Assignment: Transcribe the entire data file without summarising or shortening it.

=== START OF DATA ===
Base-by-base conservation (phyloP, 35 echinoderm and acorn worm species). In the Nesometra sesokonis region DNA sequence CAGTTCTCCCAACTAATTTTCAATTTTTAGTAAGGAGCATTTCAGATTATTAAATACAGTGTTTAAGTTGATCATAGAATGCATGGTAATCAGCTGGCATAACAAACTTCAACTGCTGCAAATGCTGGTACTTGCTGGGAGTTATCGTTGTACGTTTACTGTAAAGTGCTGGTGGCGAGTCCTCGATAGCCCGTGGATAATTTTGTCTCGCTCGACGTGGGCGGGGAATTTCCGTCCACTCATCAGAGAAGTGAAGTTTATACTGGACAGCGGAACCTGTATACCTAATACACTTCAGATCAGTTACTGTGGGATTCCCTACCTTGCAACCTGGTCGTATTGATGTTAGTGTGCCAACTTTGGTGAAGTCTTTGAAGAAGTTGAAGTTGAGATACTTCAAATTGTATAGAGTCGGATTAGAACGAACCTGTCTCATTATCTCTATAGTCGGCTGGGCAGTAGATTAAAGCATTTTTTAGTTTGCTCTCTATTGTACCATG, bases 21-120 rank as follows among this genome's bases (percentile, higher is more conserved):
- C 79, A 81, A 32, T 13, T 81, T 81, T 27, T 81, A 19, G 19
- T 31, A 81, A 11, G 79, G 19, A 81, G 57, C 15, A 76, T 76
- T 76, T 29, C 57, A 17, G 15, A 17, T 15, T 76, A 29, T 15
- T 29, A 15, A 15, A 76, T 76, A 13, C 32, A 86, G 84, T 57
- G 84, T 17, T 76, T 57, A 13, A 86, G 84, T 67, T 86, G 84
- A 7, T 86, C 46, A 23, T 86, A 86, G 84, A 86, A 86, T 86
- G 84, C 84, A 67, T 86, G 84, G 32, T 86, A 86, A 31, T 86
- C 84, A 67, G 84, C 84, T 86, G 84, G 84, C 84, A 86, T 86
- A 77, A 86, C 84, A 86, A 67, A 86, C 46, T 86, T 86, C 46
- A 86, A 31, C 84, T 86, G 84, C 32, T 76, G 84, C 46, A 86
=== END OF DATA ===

Base-by-base conservation (phyloP, 35 echinoderm and acorn worm species). In the Nesometra sesokonis region DNA sequence CAGTTCTCCCAACTAATTTTCAATTTTTAGTAAGGAGCATTTCAGATTATTAAATACAGTGTTTAAGTTGATCATAGAATGCATGGTAATCAGCTGGCATAACAAACTTCAACTGCTGCAAATGCTGGTACTTGCTGGGAGTTATCGTTGTACGTTTACTGTAAAGTGCTGGTGGCGAGTCCTCGATAGCCCGTGGATAATTTTGTCTCGCTCGACGTGGGCGGGGAATTTCCGTCCACTCATCAGAGAAGTGAAGTTTATACTGGACAGCGGAACCTGTATACCTAATACACTTCAGATCAGTTACTGTGGGATTCCCTACCTTGCAACCTGGTCGTATTGATGTTAGTGTGCCAACTTTGGTGAAGTCTTTGAAGAAGTTGAAGTTGAGATACTTCAAATTGTATAGAGTCGGATTAGAACGAACCTGTCTCATTATCTCTATAGTCGGCTGGGCAGTAGATTAAAGCATTTTTTAGTTTGCTCTCTATTGTACCATG, bases 21-120 rank as follows among this genome's bases (percentile, higher is more conserved):
- C 79, A 81, A 32, T 13, T 81, T 81, T 27, T 81, A 19, G 19
- T 31, A 81, A 11, G 79, G 19, A 81, G 57, C 15, A 76, T 76
- T 76, T 29, C 57, A 17, G 15, A 17, T 15, T 76, A 29, T 15
- T 29, A 15, A 15, A 76, T 76, A 13, C 32, A 86, G 84, T 57
- G 84, T 17, T 76, T 57, A 13, A 86, G 84, T 67, T 86, G 84
- A 7, T 86, C 46, A 23, T 86, A 86, G 84, A 86, A 86, T 86
- G 84, C 84, A 67, T 86, G 84, G 32, T 86, A 86, A 31, T 86
- C 84, A 67, G 84, C 84, T 86, G 84, G 84, C 84, A 86, T 86
- A 77, A 86, C 84, A 86, A 67, A 86, C 46, T 86, T 86, C 46
- A 86, A 31, C 84, T 86, G 84, C 32, T 76, G 84, C 46, A 86